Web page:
Bill Easterly is one of the better public intellectuals in the area of development – I enjoy his writing, and I think that his work since leaving the World Bank has become more and more valuable as it takes on an ever-more critical edge.  I take him to task for some of his earlier work in my book, and I think that he does not quite question the workings of globalization and development to the extent necessary to really start to get at what is happening in the world, but by and large I think he is a tremendously valuable asset for the development community.

My belief in his value just went up tenfold, however, with his op-ed comparing the celebrity activism of Lennon to that of Bono.  While I take his points about Lennon’s activism, I suspect that Easterly overstates the case for Lennon’s importance as an activist a bit – it is hard to change the system from completely outside, as there is often no way to engage with people constructively – all you get is parallel conversations.  But Easterly’s criticism of Bono is dead on:

While Bono calls global poverty a moral wrong, he does not identify the wrongdoers. Instead, he buys into technocratic illusions about the issue without paying attention to who has power and who lacks it, who oppresses and who is oppressed. He runs with the crowd that believes ending poverty is a matter of technical expertise – doing things such as expanding food yields with nitrogen-fixing leguminous plants or solar-powered drip irrigation.

Bono becomes a problem not through any fault of his own, really, but because he becomes a mouthpiece for people like Jeff Sachs (I have plenty to say about him, but look here, here and in the peer-reviewed literature here) who really seem unable to think about power relations, history and political economy when considering development.  Asserting that poverty is the result of a lack of development asserts a problem and a solution all at once, without ever really addressing a cause.  Further, as I tell my students, there is no such thing as a purely technical, apolitical development intervention – even putting in a well will have variable impacts across a community, creating winners and losers.  The technical is not the hard part in development – if it was, we’d have accomplished a hell of a lot more than we have up to this point.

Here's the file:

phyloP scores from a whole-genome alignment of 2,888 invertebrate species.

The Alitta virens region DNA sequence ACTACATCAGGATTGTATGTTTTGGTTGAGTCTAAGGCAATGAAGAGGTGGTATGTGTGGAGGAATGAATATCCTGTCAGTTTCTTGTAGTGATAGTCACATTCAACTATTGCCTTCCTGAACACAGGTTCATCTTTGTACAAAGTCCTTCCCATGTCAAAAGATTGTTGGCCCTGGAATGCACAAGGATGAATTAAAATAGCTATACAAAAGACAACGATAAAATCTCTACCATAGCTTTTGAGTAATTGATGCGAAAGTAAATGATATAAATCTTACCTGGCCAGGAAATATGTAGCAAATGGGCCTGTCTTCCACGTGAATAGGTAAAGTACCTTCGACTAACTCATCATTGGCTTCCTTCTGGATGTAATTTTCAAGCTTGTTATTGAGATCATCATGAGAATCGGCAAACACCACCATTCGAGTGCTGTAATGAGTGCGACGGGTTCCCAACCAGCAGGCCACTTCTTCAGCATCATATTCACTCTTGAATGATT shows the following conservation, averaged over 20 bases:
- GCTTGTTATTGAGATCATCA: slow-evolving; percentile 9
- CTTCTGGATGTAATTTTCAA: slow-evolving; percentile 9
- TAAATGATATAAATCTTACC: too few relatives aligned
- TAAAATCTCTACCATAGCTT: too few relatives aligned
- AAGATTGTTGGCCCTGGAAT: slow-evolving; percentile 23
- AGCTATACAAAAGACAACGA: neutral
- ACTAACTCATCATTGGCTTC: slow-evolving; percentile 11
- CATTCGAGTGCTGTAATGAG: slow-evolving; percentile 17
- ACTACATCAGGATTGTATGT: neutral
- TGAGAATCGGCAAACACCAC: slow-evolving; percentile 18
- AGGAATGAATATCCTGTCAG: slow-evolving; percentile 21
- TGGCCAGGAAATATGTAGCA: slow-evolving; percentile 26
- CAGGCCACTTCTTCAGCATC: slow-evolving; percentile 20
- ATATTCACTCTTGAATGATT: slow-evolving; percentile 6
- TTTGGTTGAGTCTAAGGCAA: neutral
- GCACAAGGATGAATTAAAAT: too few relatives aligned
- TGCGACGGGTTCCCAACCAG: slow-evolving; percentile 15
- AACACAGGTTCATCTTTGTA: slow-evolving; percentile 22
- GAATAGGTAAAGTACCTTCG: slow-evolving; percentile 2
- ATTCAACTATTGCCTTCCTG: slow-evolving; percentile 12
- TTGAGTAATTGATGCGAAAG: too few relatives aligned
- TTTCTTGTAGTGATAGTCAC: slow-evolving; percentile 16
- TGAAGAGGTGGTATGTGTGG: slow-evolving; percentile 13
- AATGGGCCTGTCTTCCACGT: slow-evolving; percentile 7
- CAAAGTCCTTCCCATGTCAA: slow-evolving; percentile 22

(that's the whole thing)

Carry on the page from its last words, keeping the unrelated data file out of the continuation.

I also must admit that I really appreciated Easterly turning his guns on the other celebrity activists:

Bono is not the only well-intentioned celebrity wonk of our age – the impulse is ubiquitous. Angelina Jolie, for instance, is a member of the Council on Foreign Relations (seriously) in addition to serving as a U.N. goodwill ambassador. Ben Affleck has become an expert on the war in Congo. George Clooney has Sudan covered, while Leonardo DiCaprio hobnobs with Russian President Vladimir Putin and other leaders at a summit to protect tigers; both actors have written opinion essays on those subjects in these pages, further solidifying their expert bona fides.

But why should we pay attention to Bono’s or Jolie’s expertise on Africa, any more than we would ask them for guidance on the proper monetary policy for the Federal Reserve?

Why indeed?  I sure as hell don’t plan to lecture Clooney or DiCaprio on acting.  Affleck, well . . .

But I must take issue with Easterly a tiny bit here – yes, Bono is the frontman, but shouldn’t our frustration be directed at those who fill his and others’ heads with the belief that we can fix it all, with just a little more money (I’m looking at you, Dr. Sachs)?  I have no doubt that Bono, Clooney and all the rest have the best of intentions, and work hard to inform themselves rather than run around blind, but in the end they are manipulated by people with greater experience and what appears to be greater expertise to further agendas that these celebrities do not understand – Bono is backing Sachs’ push for more aid (which is in conflict with Easterly’s and others’ view that we need to focus on institutions, political systems and corruption).  Clooney is supporting a group that has one idea of how to address issues in Sudan, but may not have the best or the only ideas because they tend to deal in moral absolutes (like supporting an ICC warrant for Kony, which derailed peace talks in Northern Uganda/Southern Sudan/Congo/CAR).  We need to make sure we dig past the celebs to those who feed them these ideas, and address the problem at it source . . .